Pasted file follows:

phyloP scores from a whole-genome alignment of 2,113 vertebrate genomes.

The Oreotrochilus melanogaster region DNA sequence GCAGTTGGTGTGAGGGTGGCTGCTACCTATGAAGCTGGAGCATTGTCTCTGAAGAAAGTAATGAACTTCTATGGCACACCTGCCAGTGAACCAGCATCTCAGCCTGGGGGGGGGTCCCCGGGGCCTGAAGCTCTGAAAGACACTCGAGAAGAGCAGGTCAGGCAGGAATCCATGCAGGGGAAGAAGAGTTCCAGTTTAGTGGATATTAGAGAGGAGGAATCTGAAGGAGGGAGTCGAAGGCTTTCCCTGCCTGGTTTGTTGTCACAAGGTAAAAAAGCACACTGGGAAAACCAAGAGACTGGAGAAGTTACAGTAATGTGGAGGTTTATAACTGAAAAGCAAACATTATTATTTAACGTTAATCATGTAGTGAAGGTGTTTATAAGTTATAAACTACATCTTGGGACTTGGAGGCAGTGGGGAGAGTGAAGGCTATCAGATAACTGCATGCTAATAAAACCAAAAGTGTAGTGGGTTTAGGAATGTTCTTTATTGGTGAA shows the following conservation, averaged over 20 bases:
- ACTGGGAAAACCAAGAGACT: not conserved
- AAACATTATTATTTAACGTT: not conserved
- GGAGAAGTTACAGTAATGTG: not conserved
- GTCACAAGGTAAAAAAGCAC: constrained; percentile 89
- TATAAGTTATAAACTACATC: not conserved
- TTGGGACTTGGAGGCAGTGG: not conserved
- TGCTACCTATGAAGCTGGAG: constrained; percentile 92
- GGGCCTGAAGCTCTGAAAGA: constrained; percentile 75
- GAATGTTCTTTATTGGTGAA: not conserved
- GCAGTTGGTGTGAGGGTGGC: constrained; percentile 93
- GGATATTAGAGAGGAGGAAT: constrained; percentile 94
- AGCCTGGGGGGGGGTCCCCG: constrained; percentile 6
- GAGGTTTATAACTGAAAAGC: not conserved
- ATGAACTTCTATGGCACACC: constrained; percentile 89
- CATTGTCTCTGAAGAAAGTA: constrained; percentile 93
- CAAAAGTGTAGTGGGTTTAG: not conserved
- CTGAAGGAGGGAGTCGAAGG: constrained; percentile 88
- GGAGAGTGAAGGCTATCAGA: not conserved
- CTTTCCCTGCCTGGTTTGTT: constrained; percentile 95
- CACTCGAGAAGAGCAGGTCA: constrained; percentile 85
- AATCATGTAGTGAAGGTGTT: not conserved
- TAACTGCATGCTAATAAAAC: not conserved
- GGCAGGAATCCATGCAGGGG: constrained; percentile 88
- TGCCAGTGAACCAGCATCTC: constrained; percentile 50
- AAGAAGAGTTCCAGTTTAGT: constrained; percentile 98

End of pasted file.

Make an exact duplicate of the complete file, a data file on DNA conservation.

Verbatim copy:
phyloP scores from a whole-genome alignment of 2,113 vertebrate genomes.

The Oreotrochilus melanogaster region DNA sequence GCAGTTGGTGTGAGGGTGGCTGCTACCTATGAAGCTGGAGCATTGTCTCTGAAGAAAGTAATGAACTTCTATGGCACACCTGCCAGTGAACCAGCATCTCAGCCTGGGGGGGGGTCCCCGGGGCCTGAAGCTCTGAAAGACACTCGAGAAGAGCAGGTCAGGCAGGAATCCATGCAGGGGAAGAAGAGTTCCAGTTTAGTGGATATTAGAGAGGAGGAATCTGAAGGAGGGAGTCGAAGGCTTTCCCTGCCTGGTTTGTTGTCACAAGGTAAAAAAGCACACTGGGAAAACCAAGAGACTGGAGAAGTTACAGTAATGTGGAGGTTTATAACTGAAAAGCAAACATTATTATTTAACGTTAATCATGTAGTGAAGGTGTTTATAAGTTATAAACTACATCTTGGGACTTGGAGGCAGTGGGGAGAGTGAAGGCTATCAGATAACTGCATGCTAATAAAACCAAAAGTGTAGTGGGTTTAGGAATGTTCTTTATTGGTGAA shows the following conservation, averaged over 20 bases:
- ACTGGGAAAACCAAGAGACT: not conserved
- AAACATTATTATTTAACGTT: not conserved
- GGAGAAGTTACAGTAATGTG: not conserved
- GTCACAAGGTAAAAAAGCAC: constrained; percentile 89
- TATAAGTTATAAACTACATC: not conserved
- TTGGGACTTGGAGGCAGTGG: not conserved
- TGCTACCTATGAAGCTGGAG: constrained; percentile 92
- GGGCCTGAAGCTCTGAAAGA: constrained; percentile 75
- GAATGTTCTTTATTGGTGAA: not conserved
- GCAGTTGGTGTGAGGGTGGC: constrained; percentile 93
- GGATATTAGAGAGGAGGAAT: constrained; percentile 94
- AGCCTGGGGGGGGGTCCCCG: constrained; percentile 6
- GAGGTTTATAACTGAAAAGC: not conserved
- ATGAACTTCTATGGCACACC: constrained; percentile 89
- CATTGTCTCTGAAGAAAGTA: constrained; percentile 93
- CAAAAGTGTAGTGGGTTTAG: not conserved
- CTGAAGGAGGGAGTCGAAGG: constrained; percentile 88
- GGAGAGTGAAGGCTATCAGA: not conserved
- CTTTCCCTGCCTGGTTTGTT: constrained; percentile 95
- CACTCGAGAAGAGCAGGTCA: constrained; percentile 85
- AATCATGTAGTGAAGGTGTT: not conserved
- TAACTGCATGCTAATAAAAC: not conserved
- GGCAGGAATCCATGCAGGGG: constrained; percentile 88
- TGCCAGTGAACCAGCATCTC: constrained; percentile 50
- AAGAAGAGTTCCAGTTTAGT: constrained; percentile 98